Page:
The greatest portion of the light is, therefore, concentrated in a beam which is as wide as the objective at all points, and permits adjustment of the lens to any extent desirable or necessary for focusing as indicated by the dotted line positions 0 and O.

The placing of the lamp at one side of the negative and using an unsymmetrical portion of the ellipsoid gives much more even illumination than utilizing a mirror surface.

correspending to the end of the ellipsoid symmetrical to its axis because the presence of the lamp bulb and the necessity of breaking into the surface to provide a mount for the lamp unavoidably causes rings of uneven illumination. As light proceeds from all points of area I J to all points of the surface R, and is thence reflected along the neain, irregularities in the surface are much less troublesome than when the light proceeds from a concentrated or point light source.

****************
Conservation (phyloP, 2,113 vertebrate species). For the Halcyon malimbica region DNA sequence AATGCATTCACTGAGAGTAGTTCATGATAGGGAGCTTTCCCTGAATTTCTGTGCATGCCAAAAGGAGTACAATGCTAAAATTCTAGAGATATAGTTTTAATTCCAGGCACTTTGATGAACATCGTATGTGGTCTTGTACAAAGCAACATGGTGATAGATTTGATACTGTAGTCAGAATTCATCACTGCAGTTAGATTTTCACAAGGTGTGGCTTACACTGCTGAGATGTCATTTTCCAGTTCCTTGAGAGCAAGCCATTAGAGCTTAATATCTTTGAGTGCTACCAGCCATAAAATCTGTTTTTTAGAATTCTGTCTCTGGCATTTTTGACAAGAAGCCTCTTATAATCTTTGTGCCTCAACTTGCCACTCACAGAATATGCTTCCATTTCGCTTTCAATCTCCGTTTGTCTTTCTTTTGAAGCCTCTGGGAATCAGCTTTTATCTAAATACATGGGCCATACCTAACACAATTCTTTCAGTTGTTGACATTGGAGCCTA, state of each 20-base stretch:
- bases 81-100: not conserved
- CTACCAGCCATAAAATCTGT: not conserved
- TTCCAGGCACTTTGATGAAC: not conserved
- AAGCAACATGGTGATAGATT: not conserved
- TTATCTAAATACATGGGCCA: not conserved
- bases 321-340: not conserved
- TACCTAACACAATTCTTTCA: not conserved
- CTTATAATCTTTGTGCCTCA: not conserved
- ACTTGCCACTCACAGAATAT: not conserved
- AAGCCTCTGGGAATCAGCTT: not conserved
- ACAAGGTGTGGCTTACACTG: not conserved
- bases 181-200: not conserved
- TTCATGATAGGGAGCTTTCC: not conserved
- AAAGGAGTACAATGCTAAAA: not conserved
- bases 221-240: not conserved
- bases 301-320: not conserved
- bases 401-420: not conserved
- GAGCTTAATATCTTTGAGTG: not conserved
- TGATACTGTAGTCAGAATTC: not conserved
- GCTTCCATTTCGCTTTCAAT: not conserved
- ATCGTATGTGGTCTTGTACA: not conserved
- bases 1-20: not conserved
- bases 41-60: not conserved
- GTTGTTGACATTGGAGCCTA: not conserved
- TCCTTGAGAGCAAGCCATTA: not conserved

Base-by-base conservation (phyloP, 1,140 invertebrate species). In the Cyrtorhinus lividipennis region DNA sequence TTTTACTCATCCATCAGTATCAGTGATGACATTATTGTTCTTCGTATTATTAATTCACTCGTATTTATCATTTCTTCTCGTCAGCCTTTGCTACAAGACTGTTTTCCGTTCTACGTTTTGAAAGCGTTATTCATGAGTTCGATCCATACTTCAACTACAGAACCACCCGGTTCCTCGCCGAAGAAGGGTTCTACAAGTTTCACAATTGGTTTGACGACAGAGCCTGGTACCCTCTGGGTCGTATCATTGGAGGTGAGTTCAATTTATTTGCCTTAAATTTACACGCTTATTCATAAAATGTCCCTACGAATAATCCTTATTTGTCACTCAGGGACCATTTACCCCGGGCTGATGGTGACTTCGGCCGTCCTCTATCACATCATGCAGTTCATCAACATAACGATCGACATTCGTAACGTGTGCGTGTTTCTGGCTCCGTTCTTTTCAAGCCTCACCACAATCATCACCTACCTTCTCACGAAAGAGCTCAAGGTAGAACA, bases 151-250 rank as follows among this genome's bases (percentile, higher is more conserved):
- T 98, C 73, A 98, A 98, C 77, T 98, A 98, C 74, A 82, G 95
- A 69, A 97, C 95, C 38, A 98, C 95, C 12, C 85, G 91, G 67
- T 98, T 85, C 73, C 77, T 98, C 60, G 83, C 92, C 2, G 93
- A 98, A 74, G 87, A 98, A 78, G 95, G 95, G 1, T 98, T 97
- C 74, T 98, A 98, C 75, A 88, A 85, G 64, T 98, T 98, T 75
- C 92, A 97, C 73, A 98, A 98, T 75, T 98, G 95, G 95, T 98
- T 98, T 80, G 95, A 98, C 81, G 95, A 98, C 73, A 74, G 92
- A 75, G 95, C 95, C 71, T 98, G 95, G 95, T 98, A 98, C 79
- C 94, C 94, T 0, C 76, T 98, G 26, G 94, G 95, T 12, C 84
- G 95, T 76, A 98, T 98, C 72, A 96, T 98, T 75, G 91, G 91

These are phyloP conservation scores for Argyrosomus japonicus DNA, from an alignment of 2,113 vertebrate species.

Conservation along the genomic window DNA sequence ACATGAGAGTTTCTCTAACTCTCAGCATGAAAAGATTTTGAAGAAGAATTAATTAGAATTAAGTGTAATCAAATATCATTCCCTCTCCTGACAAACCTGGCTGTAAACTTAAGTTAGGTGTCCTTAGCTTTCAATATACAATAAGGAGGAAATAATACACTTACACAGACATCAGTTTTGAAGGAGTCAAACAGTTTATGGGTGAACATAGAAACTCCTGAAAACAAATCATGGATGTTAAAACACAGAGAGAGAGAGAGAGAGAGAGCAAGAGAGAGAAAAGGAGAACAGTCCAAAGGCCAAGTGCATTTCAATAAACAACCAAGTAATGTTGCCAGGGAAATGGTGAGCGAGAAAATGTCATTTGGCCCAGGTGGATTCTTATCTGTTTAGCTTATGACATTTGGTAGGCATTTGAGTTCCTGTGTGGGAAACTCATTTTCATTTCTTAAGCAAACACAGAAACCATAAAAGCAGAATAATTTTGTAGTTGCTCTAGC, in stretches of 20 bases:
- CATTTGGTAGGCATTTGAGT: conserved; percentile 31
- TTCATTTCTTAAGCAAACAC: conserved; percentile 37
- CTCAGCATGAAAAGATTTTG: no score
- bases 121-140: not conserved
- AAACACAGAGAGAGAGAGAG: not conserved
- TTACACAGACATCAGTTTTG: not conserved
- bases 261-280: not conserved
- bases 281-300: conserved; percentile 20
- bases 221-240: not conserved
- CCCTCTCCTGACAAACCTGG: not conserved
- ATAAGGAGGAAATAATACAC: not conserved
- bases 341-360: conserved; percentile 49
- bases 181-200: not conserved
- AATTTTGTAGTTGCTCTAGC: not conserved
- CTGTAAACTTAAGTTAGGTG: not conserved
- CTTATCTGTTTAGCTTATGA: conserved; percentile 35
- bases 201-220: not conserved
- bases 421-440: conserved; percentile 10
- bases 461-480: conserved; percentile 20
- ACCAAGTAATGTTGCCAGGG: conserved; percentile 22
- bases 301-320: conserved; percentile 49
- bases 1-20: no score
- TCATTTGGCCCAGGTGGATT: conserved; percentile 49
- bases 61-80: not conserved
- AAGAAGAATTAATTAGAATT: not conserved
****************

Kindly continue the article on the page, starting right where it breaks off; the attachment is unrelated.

A practical embodiment of my invention is illustrated in Figs. 3 and l in which the lamp house and reflector are shown as applied to an automatically focusing enlarger of the type disclosed in my Patent No. 1,623,538, granted April 5, 1927, comprising an up right support 1, to which are pivoted links -l and 5 carrying at their ends a support upon which the support for the objective mount 10 is movably mounted, being controlled in its movement by'the mechanism 9, which is fully described in said patent.

The negative holder is shown at S, and is rigidly carried by support 10. It carries the reflector 12 in the form of a portion of an ellipsoid, and opening at one side into the lamp house 11 in which is a lamp 13, spherical reflector l l and a semi-cylindrical opal glass 6f. 'The edge 17 of the reflector joins the flat wall 19 and the edge 18 joins anoverhanging connecting strip 20 and this joins flat side wall 21. The shape, position and function of corresponding parts are as described in connection with Fig. 2.